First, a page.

There's more to writing than writing. These 4 non-writing activities rest your mind and improve your craft.
Photo by Tima Miroshnichenko on Pexels
Writers do so much more than recite grammar rules, read Hamlet, and score A’s in creative writing.
Most take frequent breaks from the keyboard to do something that doesn’t involve dotting i’s or fixing comma splices.
But what? These 4 activities will help your writing and have nothing to do with it.
After a five year break, or 10, who’s counting? I took the plunge and got back into running. I knew this choice would increase my physical energy, but I didn’t predict how it would also increase my mental strength.
Since I began running again, my focus, productivity, and ideas have improved. So much so that when I’m struggling to find words, I shut the laptop, put on my tennis shoes, and go for a jog.
I’m not talking 6-minute miles here, or even 8 or 10…, but after hitting the pavement, the words flow like lava.
This new habit helps me crank out at least 500 plus words a day!
When I became a freelancer, I vowed to not confine myself to a bubble.
Whether it’s with other mamas at the playground, remote workers at Starbucks, or lunch with a friend, I actively make sure to socialize.
Since the spread of COVID-19, my socialization has changed to Zoom meetings and socially distanced get togethers, but the effort is still there, perhaps more than ever.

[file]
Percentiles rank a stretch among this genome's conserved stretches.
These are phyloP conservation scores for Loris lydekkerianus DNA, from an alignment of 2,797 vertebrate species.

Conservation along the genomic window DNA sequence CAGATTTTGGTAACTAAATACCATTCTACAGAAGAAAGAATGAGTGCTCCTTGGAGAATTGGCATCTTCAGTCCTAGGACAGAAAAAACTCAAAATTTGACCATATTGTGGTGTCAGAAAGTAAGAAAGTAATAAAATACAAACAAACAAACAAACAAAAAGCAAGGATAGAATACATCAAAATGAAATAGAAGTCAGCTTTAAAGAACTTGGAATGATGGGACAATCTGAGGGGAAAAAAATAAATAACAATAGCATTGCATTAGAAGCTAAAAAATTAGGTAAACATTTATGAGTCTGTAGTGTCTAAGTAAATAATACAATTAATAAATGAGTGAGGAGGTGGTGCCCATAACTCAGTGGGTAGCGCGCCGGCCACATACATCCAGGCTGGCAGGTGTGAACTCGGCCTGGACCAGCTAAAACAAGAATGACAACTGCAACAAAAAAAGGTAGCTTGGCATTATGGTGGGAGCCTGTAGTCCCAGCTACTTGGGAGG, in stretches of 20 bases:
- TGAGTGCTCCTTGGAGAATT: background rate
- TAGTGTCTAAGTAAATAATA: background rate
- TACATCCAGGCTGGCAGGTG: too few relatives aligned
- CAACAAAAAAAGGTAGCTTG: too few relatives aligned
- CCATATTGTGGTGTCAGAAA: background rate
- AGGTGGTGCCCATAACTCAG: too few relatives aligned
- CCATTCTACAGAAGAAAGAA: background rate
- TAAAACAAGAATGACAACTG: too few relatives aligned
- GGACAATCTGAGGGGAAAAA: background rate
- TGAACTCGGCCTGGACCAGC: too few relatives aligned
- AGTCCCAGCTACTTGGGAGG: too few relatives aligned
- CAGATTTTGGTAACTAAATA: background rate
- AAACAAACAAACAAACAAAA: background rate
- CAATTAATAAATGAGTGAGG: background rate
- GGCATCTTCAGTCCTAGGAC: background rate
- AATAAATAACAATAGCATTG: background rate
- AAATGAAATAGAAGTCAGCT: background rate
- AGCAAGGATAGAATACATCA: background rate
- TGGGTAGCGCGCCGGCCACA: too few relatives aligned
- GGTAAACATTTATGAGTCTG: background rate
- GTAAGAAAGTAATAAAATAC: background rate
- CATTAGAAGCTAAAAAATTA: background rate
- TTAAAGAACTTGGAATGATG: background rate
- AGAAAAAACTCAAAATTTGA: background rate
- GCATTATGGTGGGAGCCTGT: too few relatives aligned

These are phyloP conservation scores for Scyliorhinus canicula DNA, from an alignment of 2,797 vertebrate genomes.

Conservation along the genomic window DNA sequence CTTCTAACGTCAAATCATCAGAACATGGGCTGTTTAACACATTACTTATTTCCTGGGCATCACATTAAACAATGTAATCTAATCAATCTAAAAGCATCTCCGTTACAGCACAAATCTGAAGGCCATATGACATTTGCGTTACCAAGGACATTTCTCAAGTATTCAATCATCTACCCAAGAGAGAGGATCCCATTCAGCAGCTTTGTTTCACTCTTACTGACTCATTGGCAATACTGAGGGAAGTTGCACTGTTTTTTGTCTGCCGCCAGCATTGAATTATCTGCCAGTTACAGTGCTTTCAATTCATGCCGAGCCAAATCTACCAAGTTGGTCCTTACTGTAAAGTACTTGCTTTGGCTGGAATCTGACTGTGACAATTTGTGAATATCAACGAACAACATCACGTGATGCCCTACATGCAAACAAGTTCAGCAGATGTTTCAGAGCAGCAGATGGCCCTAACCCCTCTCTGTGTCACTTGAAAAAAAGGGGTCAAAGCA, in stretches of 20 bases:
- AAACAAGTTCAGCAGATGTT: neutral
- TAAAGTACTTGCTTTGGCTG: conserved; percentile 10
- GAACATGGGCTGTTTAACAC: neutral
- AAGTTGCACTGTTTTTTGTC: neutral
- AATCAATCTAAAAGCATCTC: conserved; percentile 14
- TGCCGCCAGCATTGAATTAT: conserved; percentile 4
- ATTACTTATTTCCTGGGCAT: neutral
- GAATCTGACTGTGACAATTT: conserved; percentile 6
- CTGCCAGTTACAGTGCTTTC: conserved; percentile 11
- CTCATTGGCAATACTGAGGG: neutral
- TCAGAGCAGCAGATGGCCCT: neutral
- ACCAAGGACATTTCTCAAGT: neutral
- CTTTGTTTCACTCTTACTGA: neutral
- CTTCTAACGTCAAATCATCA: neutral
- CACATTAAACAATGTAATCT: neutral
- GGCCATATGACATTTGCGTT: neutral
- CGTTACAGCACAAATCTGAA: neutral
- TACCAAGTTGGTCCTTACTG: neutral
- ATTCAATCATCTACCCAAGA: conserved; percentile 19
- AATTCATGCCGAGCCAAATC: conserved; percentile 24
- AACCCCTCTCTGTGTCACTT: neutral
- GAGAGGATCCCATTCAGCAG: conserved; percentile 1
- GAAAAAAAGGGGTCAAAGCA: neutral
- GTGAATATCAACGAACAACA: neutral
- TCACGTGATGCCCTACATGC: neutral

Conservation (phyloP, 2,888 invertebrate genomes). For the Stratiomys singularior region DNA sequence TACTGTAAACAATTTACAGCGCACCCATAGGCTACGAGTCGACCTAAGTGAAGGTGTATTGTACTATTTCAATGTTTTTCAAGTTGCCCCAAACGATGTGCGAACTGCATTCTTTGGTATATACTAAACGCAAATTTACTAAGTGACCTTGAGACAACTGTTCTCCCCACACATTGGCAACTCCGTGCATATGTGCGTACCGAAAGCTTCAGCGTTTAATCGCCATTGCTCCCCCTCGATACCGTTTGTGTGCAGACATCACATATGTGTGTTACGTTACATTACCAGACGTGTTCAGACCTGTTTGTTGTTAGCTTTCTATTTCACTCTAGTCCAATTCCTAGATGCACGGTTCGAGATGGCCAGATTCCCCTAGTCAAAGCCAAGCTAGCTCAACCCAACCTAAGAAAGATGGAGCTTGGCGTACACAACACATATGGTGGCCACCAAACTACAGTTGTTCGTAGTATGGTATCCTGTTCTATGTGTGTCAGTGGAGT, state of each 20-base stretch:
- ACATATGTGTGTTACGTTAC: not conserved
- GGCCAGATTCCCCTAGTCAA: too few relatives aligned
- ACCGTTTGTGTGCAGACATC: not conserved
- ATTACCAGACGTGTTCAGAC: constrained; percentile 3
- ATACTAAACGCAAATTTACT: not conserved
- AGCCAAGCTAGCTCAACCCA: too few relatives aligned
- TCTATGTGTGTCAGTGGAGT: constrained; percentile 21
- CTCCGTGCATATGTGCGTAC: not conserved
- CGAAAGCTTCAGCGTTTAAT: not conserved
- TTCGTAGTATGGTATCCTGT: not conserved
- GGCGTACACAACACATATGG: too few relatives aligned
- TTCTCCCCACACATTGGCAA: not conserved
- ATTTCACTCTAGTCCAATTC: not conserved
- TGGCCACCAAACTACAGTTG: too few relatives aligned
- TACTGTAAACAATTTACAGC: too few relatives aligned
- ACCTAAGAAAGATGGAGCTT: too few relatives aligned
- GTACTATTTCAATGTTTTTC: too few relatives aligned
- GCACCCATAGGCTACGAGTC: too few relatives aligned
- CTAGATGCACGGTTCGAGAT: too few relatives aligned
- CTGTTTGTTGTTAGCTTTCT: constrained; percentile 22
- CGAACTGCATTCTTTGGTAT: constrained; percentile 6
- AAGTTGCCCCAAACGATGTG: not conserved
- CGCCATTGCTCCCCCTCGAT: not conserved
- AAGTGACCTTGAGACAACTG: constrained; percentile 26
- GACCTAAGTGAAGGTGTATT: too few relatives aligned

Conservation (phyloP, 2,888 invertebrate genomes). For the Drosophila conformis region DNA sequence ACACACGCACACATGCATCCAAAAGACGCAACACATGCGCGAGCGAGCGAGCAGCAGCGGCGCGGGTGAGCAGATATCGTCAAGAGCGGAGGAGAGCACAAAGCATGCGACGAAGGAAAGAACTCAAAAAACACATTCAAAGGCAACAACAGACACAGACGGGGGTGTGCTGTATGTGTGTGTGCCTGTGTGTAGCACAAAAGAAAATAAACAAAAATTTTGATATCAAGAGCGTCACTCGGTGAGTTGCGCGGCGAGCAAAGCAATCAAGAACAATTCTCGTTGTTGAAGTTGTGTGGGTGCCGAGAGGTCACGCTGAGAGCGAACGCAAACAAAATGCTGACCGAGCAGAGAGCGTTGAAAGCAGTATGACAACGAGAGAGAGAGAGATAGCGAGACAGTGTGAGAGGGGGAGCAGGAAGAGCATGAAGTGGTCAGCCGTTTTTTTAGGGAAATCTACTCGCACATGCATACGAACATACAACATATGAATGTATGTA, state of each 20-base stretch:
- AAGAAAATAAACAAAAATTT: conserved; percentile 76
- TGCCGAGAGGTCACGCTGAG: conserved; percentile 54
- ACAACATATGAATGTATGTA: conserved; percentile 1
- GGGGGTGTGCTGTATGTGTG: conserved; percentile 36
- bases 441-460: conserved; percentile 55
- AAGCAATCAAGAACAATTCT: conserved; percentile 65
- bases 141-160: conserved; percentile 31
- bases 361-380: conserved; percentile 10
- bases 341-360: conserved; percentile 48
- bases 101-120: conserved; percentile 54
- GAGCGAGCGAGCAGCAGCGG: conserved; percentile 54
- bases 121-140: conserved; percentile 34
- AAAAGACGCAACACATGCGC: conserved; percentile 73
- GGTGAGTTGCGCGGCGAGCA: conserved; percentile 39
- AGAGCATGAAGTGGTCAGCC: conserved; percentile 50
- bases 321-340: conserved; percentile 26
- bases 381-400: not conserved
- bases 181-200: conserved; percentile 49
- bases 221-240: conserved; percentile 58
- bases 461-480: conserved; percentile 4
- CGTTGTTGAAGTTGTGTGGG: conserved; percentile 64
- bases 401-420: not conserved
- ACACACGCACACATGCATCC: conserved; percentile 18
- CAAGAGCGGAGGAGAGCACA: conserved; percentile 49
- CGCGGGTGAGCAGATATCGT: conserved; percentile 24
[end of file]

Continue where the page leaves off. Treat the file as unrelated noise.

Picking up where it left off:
How does this impact my writing?
Two or more brains are better than one. I can quickly get lost in my thoughts, but I can’t count the number of times that an interesting conversation with someone else sparked a unique story.
And you don’t have to talk to them about writing. A conversation about your friend’s experience protesting could get those wheels turning and relate to a story that’s already brewing in your mind.
I’m no yogi, but I agree with the National Center for Complementary and Integrative health, which suggests “that practicing meditation may reduce blood pressure, symptoms of irritable bowel syndrome, anxiety and depression, and insomnia.”
What does this have to do with writing?
I don’t know about you, but when my blood pressure skyrockets, I’m way less productive than when I’m calm. And after listening to 10 minutes of Headspace (the mediation app of my choice), I’m ready to take on the world, or at least my journal.
Helping your bowels — an added bonus :)
One of my biggest obstacles as a work from home mom: housework. No wonder the Harvard Business Review found evidence on how a messy workspace undermines persistence.
If toys cover my floor, dirty dishes creep out of the sink, etc., I cant write.
So, instead of freaking out about this dilemma, I get up and clean.
Low and behold, a 20-minute cleaning session boosts my productivity.
The Bottom Line
So, if you find yourself in a writing funk (it happens), consider one or all of the activities above. Your words will roar out of you in no time.